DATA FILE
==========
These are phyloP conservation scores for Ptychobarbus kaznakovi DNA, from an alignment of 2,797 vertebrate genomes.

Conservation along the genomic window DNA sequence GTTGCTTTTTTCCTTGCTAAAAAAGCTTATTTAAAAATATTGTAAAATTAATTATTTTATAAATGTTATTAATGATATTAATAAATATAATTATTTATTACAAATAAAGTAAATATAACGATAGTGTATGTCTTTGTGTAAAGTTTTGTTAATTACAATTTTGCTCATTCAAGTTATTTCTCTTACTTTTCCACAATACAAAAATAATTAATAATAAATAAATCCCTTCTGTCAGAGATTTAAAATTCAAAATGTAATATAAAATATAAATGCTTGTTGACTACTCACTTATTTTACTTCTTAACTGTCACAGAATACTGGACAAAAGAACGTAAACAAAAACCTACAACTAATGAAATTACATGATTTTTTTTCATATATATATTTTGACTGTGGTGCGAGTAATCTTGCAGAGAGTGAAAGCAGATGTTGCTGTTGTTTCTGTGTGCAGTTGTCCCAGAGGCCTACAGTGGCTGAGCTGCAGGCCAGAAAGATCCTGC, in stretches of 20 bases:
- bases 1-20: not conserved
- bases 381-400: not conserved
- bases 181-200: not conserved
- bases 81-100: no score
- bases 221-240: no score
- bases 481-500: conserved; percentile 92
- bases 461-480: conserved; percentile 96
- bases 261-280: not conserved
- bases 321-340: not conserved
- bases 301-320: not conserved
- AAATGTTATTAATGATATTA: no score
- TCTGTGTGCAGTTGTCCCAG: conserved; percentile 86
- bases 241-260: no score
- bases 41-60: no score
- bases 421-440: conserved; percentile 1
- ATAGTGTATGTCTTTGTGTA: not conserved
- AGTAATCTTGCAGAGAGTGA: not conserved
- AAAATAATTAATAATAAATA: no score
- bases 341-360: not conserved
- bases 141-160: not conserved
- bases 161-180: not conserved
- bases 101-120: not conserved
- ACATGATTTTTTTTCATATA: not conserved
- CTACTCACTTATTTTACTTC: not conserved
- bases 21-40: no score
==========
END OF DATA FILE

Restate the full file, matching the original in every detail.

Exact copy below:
These are phyloP conservation scores for Ptychobarbus kaznakovi DNA, from an alignment of 2,797 vertebrate genomes.

Conservation along the genomic window DNA sequence GTTGCTTTTTTCCTTGCTAAAAAAGCTTATTTAAAAATATTGTAAAATTAATTATTTTATAAATGTTATTAATGATATTAATAAATATAATTATTTATTACAAATAAAGTAAATATAACGATAGTGTATGTCTTTGTGTAAAGTTTTGTTAATTACAATTTTGCTCATTCAAGTTATTTCTCTTACTTTTCCACAATACAAAAATAATTAATAATAAATAAATCCCTTCTGTCAGAGATTTAAAATTCAAAATGTAATATAAAATATAAATGCTTGTTGACTACTCACTTATTTTACTTCTTAACTGTCACAGAATACTGGACAAAAGAACGTAAACAAAAACCTACAACTAATGAAATTACATGATTTTTTTTCATATATATATTTTGACTGTGGTGCGAGTAATCTTGCAGAGAGTGAAAGCAGATGTTGCTGTTGTTTCTGTGTGCAGTTGTCCCAGAGGCCTACAGTGGCTGAGCTGCAGGCCAGAAAGATCCTGC, in stretches of 20 bases:
- bases 1-20: not conserved
- bases 381-400: not conserved
- bases 181-200: not conserved
- bases 81-100: no score
- bases 221-240: no score
- bases 481-500: conserved; percentile 92
- bases 461-480: conserved; percentile 96
- bases 261-280: not conserved
- bases 321-340: not conserved
- bases 301-320: not conserved
- AAATGTTATTAATGATATTA: no score
- TCTGTGTGCAGTTGTCCCAG: conserved; percentile 86
- bases 241-260: no score
- bases 41-60: no score
- bases 421-440: conserved; percentile 1
- ATAGTGTATGTCTTTGTGTA: not conserved
- AGTAATCTTGCAGAGAGTGA: not conserved
- AAAATAATTAATAATAAATA: no score
- bases 341-360: not conserved
- bases 141-160: not conserved
- bases 161-180: not conserved
- bases 101-120: not conserved
- ACATGATTTTTTTTCATATA: not conserved
- CTACTCACTTATTTTACTTC: not conserved
- bases 21-40: no score